What is an aubergine?

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Master Chef
Aug 25, 2004
Columbia, SouthCarolina
I have a pasta cookbook & some of the recipes call for aubergines. I know that it's a veggie but what is it & where can I find it? From looking at the pictures it looks kinda like an egg plant.
Like a lot of the more exotic vegetables, we use the French name - as it was normally introduced into UK by French chefs in the 1700s and 1800s!

Aubergine is egg plant
Courgette is what I think Americans call zucchini! (I suspect it was introduced to the US by Italian immigrants, as that's the Italian name for courgettes)

Truly nations divided by a common language :LOL:
Thanks Ishbel! I believe that courgettes are mentioned in this cookbook also.

Kitchenelf, it really just kinda blew my little blonde mind! :LOL: There are no pictures of it whole in the book, only sliced, diced, & cooked so it was hard to tell. I'm just glad that I know I can come here to find out stuff like this. :D
I believe eggplant is only called aubergines in the UK, over here they still go by the name eggplant.

What throws me off sometimes is people saying peppers instead of capsicum, there are so many varieties of peppers, I always need to remind myself.
The Aussies may not call them aubergines, but the French definitely do, Haggis 8)

We call capsicums - peppers! And what US (and maybe other counties) call rutabaga, we call Swede or Swedish turnip.
In the Netherlands Courgette is zucchini, aubergine is eggplant and paprika is the name for green/red/yellow peppers.

Sometimes recipe books use the French word - roquette.. I like it in salads as it has a nice, slightly bitter note.
i have a british gardening book that took me a while to figure out all of the different names of things across the pond, but now i use it as a reference for when i get stuck in a recipe with a strange name i don't recognize.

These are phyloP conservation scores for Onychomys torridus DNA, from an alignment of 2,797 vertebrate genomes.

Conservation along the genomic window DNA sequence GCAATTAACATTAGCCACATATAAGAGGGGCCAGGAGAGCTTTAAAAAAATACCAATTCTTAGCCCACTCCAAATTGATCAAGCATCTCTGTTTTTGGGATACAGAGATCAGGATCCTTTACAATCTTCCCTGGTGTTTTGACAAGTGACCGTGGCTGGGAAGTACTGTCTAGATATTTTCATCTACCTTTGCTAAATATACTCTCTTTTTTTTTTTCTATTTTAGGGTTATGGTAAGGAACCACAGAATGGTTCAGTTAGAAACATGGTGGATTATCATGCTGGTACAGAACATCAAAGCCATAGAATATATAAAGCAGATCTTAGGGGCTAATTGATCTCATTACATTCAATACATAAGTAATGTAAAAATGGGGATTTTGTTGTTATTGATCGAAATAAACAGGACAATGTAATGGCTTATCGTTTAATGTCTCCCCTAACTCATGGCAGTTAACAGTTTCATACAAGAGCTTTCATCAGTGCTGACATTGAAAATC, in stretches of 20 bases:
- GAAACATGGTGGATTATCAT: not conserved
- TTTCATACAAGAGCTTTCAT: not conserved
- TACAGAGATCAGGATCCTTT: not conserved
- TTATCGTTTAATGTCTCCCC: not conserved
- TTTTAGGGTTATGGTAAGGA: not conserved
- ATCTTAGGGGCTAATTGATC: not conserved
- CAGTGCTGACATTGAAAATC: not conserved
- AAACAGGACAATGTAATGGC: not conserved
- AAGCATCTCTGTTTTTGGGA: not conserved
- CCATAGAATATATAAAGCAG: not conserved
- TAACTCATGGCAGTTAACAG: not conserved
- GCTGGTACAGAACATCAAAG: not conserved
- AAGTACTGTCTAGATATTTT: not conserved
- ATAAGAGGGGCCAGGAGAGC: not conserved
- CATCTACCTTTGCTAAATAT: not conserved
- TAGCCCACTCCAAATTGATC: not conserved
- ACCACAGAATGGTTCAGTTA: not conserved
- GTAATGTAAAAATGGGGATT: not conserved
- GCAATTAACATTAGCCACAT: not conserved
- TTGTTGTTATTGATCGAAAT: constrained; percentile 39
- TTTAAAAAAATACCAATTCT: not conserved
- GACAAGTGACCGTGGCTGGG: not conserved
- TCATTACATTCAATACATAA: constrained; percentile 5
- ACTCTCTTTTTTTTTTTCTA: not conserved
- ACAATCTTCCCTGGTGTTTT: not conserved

I still confuse people, I am sure the locals in my village are going to by an Australian-English dictionary! The peppers thing baffles me, they'll still always be capsicums to me!!!

Whoever thought veggies could be so complicated??
I guess I'm not the only one who buys cookbooks that aren't USA! I'm almost as likely to use the metric measurements on my cups as the "American" side!
It's the 'cups' measurements that put me off trying a lot of US recipes... I am an unreconstructed 'Imperial measurement' sort of a woman - I can DO metric when forced (we are supposed only to buy and measure in metric in the UK - but butchers, greengrocers etc 'display' their goods in metric,but will sell in Imperial for people like me) 8) :LOL:

Modern UK recipes are all metric - so I'm using that system of measurement more and more nowadays. But family recipes (going back nearly 300 years in some cases!) all use imperial - so I haven't bothered to 'update' them into metric. :LOL:
Not having been brought up Imperial at all I panicked coming from Oz to UK about buying stuff by weight, and was so pleased to see everything in grams and kilos, even if I am the only one at the counter ordering by grams!!!
Thing is when people mention rocket I don't know whether they mean the wide and long type leaved rocket or the thin, multi-frond leaved version that is called "wild rocket" here.

And don't even get me started on the whole onion issue. Three english speaking countries with countless recipes using a variety of different terms for onions...and sometimes even mixing them up in the one country.

God bless The Cook's Thesaurus probably one of my highest rated sites available on the net.
Y'all are great! Luckly for me, the measurements in this cookbook are listed in kilos & cups. :D Thanks again for the explination of rocket & aubergine! :D

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